1. Gene therapy is the transplantation of normal genes into cells in place of missing or defective ones in order to correct genetic disorders.

Two trials in gene therapy on Leber’s congenital amaurosis, an inherited form of blindness, have shown signs of temporary vision improvement, according to scientists. Laber’s congenital amaurosis is a childhood-onset autosomal recessive blindness, known to be caused by mutations in at least 19 different genes. This condition was considered to be untreatable until 2008, when gene therapy was successfully developed for patients with the disease caused by mutated RPE65 gene. The study published in the New England Journal of Medicine observed the effects of injecting healthy genes into the retinas of 12 young patients in a period of six years. They scientists found that fifty percent of patients showed signs of improvement in their night vision, peaking at six to twelve months after the treatment. In these patients, the treated retina showed improved visual sensitivity, which slowly increased in area and then contracted. Unfortunately their daytime vision did not improve. Gene therapy improves night vision but there is no evidence that it slows progression of the disorder. (…) We now need a more potent gene therapy vector. — Robin Ali Scientists from the University of Pennsylvania led another small trial and have found a similar pattern of improving eyesight lasting between one to three years after the treatment, according to BBC News.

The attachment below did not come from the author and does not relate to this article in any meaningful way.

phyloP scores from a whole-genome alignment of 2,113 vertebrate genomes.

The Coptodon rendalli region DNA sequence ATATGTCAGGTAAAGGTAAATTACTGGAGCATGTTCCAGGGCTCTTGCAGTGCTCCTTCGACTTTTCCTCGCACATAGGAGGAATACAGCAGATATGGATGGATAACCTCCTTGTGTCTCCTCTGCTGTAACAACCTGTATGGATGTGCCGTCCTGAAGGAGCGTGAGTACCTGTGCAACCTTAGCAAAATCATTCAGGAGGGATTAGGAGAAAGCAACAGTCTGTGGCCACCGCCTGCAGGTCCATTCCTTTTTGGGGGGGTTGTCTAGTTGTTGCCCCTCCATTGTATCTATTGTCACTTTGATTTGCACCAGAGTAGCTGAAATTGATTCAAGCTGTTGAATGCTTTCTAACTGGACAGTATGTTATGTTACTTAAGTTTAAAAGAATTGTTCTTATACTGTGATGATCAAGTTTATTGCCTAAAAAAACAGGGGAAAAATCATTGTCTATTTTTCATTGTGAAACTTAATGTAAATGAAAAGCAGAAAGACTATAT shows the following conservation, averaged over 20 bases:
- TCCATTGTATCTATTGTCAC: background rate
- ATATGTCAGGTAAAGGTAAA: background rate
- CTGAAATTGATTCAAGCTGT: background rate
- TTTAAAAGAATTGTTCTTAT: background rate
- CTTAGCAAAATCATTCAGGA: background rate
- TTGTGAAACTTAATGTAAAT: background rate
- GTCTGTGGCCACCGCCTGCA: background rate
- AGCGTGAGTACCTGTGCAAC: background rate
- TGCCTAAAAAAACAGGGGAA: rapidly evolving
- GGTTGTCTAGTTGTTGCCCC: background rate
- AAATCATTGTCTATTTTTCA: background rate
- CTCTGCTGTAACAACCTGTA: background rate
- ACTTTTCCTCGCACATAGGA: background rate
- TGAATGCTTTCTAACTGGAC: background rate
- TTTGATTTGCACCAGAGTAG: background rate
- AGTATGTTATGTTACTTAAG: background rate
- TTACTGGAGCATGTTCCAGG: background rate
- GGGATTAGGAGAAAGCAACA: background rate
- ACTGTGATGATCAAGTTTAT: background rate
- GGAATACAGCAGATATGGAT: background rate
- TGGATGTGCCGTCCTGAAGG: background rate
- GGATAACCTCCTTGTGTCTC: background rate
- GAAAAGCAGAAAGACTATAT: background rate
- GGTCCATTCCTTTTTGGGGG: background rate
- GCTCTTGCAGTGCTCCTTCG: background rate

Read more at: http://www.immortal.org/8218/gene-therapy-could-be-a-solution-for-inherited-blindness-study-suggests/
Source: Immortal News